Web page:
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edwin jackson featureThe fifth starter competition (a phrase I use understanding that, given the vagaries of Spring Training and the fragility of pitchers, it could easily be a fourth AND fifth starter competition or more) got a couple small data points yesterday, with Travis Wood and Jacob Turner getting in a couple innings each. Wood was perfect with a couple strikeouts, while Turner was scoreless, one strikeout, one hit, and a couple walks.

It was interesting seeing those two guys go on the first day, because, if you were trying to decide which of the fifth starter competitors you’d want to see win the job, those would probably be two guys near or at the top of the list. Wood, because of his past success, his non-pitching value, and his potential trade value (if it came to that). Turner, because of his youth, cost-control, and upside. Obviously you just want the Cubs to land on the guy who will pitch the best for them, whether it’s Wood or Turner or Tsuyoshi Wada or Felix Doubront or Edwin Jackson or anyone else.

Speaking, for a moment, of Jackson, Joe Maddon had some things to say about the Cubs’ pricey starter, with whom he worked a bit back in his Tampa Bay days. Maddon says that Jackson, 31, is the rare veteran who still has untapped potential (you hear that, other teams?), and he’s never quite been as good as he could be (Cubs.com, CSN, Tribune). Maddon wonders if the way Jackson was rushed so early on in his career deprived him of an opportunity to really hone his craft before being expected to employ it at the big league level.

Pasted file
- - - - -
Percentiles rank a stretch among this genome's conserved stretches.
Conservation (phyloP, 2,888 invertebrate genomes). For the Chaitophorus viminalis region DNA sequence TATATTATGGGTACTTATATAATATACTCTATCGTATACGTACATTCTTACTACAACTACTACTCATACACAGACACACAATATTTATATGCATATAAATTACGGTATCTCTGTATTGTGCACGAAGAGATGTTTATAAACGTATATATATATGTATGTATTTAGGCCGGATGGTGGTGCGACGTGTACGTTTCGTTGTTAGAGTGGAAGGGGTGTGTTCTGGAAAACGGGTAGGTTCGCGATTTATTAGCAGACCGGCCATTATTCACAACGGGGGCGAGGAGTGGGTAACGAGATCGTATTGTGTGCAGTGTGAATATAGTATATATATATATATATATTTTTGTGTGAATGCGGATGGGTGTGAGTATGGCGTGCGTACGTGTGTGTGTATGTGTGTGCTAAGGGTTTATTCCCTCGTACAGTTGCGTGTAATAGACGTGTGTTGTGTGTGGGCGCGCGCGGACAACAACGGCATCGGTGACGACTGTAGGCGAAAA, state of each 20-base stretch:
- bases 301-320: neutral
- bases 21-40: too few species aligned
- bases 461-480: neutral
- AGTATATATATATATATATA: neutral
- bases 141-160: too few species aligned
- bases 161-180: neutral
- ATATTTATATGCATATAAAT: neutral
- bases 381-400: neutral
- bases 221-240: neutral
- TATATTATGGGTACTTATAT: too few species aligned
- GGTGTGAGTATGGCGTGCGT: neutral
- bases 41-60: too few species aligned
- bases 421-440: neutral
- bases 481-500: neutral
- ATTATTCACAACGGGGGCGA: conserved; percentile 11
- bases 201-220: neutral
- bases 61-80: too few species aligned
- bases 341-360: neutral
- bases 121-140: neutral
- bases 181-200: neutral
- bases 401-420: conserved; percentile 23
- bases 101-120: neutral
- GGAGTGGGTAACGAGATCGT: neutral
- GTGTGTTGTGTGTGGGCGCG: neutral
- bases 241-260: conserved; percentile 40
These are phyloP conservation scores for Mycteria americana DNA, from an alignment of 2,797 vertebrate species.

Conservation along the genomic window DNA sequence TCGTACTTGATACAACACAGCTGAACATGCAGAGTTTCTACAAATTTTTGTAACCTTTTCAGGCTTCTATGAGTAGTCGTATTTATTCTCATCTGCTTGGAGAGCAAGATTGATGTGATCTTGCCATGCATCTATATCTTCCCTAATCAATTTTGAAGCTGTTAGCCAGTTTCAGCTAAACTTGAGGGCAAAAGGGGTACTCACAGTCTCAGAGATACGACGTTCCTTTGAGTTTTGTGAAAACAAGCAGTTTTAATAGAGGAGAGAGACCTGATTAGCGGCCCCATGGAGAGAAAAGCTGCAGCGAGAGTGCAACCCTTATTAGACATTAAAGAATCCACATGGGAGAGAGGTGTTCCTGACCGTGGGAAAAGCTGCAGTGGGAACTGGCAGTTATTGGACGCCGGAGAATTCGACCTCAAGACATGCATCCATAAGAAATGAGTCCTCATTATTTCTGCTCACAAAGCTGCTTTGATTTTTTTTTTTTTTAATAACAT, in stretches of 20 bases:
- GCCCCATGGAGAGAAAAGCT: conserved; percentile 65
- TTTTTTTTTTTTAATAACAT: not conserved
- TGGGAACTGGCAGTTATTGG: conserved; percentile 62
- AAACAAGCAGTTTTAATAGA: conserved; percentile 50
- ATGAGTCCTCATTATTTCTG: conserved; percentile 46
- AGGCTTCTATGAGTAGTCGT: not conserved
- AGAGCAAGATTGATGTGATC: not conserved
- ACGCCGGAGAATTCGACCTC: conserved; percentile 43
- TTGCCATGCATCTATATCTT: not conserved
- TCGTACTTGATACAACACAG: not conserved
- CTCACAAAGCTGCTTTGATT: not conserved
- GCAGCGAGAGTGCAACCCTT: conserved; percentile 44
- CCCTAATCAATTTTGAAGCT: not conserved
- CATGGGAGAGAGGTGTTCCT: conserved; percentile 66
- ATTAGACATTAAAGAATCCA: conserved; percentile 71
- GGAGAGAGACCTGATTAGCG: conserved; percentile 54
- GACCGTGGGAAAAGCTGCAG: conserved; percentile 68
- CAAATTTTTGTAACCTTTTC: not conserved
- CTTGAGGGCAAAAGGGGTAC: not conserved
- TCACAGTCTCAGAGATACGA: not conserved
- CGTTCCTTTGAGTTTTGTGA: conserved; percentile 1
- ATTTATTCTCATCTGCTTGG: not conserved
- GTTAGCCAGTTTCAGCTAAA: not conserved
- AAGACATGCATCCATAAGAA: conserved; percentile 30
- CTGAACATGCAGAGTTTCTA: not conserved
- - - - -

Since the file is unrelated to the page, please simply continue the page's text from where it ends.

Interestingly, you could say the very same thing about Jacob Turner at this point in his career, but with no minor league options left, he’s either going to make the Cubs’ rotation or bullpen, or he’s probably going to wind up on another team that will give him a shot. He seems far too promising to clear waivers for an outright to AAA Iowa.

As for Wood, he’s motivated to make the team, and bounce back from a disappointing 2014 season. Not only did Wood not get the good fortune he had in 2013, he also didn’t have the same command or velocity. While hoping for a 2013 repeat, then, is probably not realistic, it’s easy to see how Wood could land somewhere in the middle with a slight improvement in his command, and better luck on balls in play – and that’s easily a guy you’d take in the fifth starter spot.

If all three of Wood, Turner, and Jackson look great this Spring, I think you’ll see the Cubs trying to find a taker for one of Jackson and Wood, with the other getting a spot in the rotation (preference going to Wood, I’d imagine), and Turner might head to the bullpen for the time being so that the Cubs can keep him. What that would mean for guys like Wada and Doubront – who are, themselves, very legitimate candidates for the fifth starter job – I can’t say for sure. You just hope these pitchers put the Cubs in that tricky position by the end of the Spring.

The Cubs have excellent depth at the back of the rotation (and in the bullpen), which is necessarily going to lead to tough roster decisions in the coming weeks.

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